When we ask them to concentrate on the teachers instructions instead of their friend’s joke- we are asking them to inhibit competing stimuli.

In fact in our Gym Wizards gymnastics classes we have a rule “we don’t touch each other in the line”- which helps kids keep their hands to themselves while awaiting their turns- preventing distractions.

When we ask them to put their hands on one gymnastics mat (e.g the red mat) and land on another gymnastics mat (e.g the blue mat)- we are asking gymnasts brains to  plan, organise, judge, memorize and execute an action.

I can see the steam coming out of their little ears sometimes!!

Basal Ganglia

  • Physical and mental processes that have been mastered are stored in and executed from the brain stem, basal ganglia and cerebellum in the lower brain.

So when your kids have mastered a cartwheel- and I ask them to do it at gymnastics classes, they use their brain stem, basal ganglia and cerebellum in the lower brain to execute the movement.

Complex or new physical actions or cognitive processes are managed further up in the brain, toward the frontal cortex.

When your kid is learning a front somersault at gymnastics- or any new gymnastic movement for that matter- they startusing their “upper brain”- near the frontal cortex.

2.    How New Gymnastics Movements Makes Your Brain Grow Stronger!

In physical education and gymnastics lessons, kids regularly do  moderate to vigorous physical activity and practice new and challenging gymnastics movement patterns. [skills]

These aspects of gymnastics education make the brain better equipped to learn.

The key aspects are

1.    that the movement pattern [gymnastics skill] must be challenging to the child and
2.     gymnastics movements are accompanied by feedback that tells the gymnast what and how to improve.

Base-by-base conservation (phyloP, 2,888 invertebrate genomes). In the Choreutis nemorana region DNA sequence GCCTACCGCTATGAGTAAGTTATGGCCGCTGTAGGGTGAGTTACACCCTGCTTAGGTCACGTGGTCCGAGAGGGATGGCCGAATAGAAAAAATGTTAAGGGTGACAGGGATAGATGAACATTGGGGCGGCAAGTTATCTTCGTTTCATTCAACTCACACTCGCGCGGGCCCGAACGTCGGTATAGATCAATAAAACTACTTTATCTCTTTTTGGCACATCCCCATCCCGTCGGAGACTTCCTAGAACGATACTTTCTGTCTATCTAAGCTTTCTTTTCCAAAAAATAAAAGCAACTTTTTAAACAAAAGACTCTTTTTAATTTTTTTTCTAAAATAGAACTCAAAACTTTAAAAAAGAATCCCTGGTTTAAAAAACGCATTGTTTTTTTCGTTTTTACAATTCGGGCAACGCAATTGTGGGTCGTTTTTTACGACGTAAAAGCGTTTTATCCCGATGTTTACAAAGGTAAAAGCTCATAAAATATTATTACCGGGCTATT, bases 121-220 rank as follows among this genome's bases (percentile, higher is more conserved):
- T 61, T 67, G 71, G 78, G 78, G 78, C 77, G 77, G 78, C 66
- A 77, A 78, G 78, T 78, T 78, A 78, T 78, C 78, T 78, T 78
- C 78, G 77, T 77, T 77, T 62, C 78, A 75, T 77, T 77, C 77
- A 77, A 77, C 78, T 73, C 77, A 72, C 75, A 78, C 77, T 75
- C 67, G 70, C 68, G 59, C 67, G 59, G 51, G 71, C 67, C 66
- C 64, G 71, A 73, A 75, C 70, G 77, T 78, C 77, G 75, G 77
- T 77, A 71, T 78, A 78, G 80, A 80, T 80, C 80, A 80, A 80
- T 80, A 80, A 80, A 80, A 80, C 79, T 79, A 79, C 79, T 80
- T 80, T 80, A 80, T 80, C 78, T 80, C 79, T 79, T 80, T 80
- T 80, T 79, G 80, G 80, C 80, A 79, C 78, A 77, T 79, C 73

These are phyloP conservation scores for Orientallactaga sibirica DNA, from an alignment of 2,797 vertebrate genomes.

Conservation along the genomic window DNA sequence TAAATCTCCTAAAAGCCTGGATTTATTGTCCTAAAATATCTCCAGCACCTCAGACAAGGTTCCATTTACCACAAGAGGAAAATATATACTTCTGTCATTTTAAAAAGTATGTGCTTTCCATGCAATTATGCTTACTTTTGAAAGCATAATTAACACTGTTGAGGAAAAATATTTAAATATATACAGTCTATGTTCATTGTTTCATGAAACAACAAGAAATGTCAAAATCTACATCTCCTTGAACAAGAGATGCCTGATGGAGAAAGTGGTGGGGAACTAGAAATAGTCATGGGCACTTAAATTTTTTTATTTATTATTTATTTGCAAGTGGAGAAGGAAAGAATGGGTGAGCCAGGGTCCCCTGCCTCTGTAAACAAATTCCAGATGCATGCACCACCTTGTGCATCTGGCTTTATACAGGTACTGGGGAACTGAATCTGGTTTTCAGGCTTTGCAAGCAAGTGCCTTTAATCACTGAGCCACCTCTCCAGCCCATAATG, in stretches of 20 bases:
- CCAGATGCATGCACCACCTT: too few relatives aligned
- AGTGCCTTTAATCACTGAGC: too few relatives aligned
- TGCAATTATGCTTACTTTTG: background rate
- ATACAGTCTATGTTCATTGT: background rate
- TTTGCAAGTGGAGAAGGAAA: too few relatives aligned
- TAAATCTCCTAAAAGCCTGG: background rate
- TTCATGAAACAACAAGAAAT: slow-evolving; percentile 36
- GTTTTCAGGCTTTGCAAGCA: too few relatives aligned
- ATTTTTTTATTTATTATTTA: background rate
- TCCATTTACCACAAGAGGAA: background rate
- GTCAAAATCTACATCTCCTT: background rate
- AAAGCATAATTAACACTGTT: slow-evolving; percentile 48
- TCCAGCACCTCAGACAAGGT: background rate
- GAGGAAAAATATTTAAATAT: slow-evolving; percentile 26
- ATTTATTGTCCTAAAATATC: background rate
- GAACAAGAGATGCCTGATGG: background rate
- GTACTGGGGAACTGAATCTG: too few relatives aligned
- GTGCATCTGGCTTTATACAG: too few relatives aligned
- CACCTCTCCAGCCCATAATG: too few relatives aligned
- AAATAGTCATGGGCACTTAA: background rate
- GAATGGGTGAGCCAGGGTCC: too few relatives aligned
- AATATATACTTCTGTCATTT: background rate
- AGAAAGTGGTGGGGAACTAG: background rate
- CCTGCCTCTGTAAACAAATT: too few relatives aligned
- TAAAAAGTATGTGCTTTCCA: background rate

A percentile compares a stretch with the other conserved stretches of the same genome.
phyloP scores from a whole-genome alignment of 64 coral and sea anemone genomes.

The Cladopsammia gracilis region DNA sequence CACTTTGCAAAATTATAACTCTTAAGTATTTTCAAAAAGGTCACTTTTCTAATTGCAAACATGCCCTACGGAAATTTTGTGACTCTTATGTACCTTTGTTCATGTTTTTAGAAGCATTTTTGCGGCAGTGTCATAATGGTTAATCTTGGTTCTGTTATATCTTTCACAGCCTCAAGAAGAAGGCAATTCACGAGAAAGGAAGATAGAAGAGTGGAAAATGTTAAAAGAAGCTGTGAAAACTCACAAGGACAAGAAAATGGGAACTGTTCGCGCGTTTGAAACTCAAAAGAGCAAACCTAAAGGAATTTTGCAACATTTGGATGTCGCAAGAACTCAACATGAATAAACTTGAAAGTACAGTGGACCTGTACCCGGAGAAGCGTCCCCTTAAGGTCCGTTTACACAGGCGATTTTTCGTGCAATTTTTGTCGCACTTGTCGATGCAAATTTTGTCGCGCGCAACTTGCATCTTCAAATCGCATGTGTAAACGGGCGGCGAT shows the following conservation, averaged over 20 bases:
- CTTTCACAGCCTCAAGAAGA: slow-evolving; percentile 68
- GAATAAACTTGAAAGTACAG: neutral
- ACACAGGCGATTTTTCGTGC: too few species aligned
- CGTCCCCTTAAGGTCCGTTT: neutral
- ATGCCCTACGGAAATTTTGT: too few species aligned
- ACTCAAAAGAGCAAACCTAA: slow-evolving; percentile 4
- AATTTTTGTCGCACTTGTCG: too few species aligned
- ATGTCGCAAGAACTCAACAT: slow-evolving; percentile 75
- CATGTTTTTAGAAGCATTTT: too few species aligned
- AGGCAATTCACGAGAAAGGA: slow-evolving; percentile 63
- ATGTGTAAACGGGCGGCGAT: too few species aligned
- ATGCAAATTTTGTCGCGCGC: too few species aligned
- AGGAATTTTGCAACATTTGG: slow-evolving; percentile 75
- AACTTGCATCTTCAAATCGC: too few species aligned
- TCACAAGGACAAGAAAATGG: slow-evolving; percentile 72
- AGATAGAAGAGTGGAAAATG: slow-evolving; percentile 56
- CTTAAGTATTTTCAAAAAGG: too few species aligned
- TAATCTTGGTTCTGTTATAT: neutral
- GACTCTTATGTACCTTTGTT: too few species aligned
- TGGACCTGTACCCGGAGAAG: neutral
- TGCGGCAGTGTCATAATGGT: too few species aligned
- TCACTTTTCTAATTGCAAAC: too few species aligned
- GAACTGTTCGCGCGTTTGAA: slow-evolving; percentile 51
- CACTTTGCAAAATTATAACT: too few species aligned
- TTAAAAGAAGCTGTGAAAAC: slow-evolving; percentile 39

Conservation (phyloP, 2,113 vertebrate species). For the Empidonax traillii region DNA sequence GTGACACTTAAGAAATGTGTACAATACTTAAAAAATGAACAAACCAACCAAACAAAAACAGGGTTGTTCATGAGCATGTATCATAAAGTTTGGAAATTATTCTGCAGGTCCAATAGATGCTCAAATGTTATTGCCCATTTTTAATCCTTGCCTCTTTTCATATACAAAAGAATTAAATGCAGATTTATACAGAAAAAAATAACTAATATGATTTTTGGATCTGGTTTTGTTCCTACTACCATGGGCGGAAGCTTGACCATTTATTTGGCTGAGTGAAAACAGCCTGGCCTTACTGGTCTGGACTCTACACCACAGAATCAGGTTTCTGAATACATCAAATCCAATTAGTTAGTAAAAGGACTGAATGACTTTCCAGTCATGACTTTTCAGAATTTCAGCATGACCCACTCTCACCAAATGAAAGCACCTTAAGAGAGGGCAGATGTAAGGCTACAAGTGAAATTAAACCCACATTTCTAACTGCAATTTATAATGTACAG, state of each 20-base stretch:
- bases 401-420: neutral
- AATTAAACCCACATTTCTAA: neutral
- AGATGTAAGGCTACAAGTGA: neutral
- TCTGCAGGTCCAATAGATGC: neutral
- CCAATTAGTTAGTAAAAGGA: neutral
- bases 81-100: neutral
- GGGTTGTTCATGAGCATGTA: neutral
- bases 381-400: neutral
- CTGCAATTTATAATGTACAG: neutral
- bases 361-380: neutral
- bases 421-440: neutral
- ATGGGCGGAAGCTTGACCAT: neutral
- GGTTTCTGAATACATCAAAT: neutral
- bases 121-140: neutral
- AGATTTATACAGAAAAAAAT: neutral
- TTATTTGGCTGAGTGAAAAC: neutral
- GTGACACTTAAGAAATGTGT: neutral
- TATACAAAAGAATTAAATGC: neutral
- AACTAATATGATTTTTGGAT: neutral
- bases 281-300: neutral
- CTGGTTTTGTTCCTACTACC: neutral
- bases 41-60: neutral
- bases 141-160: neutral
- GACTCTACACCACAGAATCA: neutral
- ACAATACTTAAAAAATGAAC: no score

When we learn how to perform a gymnastic movement pattern that requires us to think deeply about what the body will do, how it will move, where it will move and with whom or what they body will move with (e.g, gymnastics movements like cartwheels, a backward roll or a handstand) – we are exercising the same areas of the brain that are involved in all of the cognitive functions used throughout the school day.

Complex physical activities [especially like those in gymnastics- like a handstand, cartwheel or somersault] put all the brain systems to use by strengthening and expanding neural networks.



The more complex the bodily movements the more complex the resulting synaptic connections become.

These circuits are used by other areas of the brain for various types of thinking.

For example, in gymnastics warm ups to music, moving to an irregular rhythm versus a steady, regular rhythm improves brain plasticity (the flexibility or adaptability of the brain).

The brain grows stronger in much the same way muscles do through resistance training.

When gymnasts are learning a new motor skill, the circuits linking the cerebellum, basal ganglia and prefrontal cortex get going and their performance improves.

While practicing these types of gymnastics motor skills we create thicker myelin around nerve fibres.

This improves the quality and speed of the signals and the efficiency of brain circuitry.

Practicing an activity such as running and hurdling onto a springboard or mini trampoline from one foot onto two- and then performing a jump with different shapes in the air (e.g a star jump)-requires the mastering and coordination of many bodily movements.

When children learn to develop such gymnastics movements they experience an increase in academic abilities such as memory retrieval and cognitive abilities.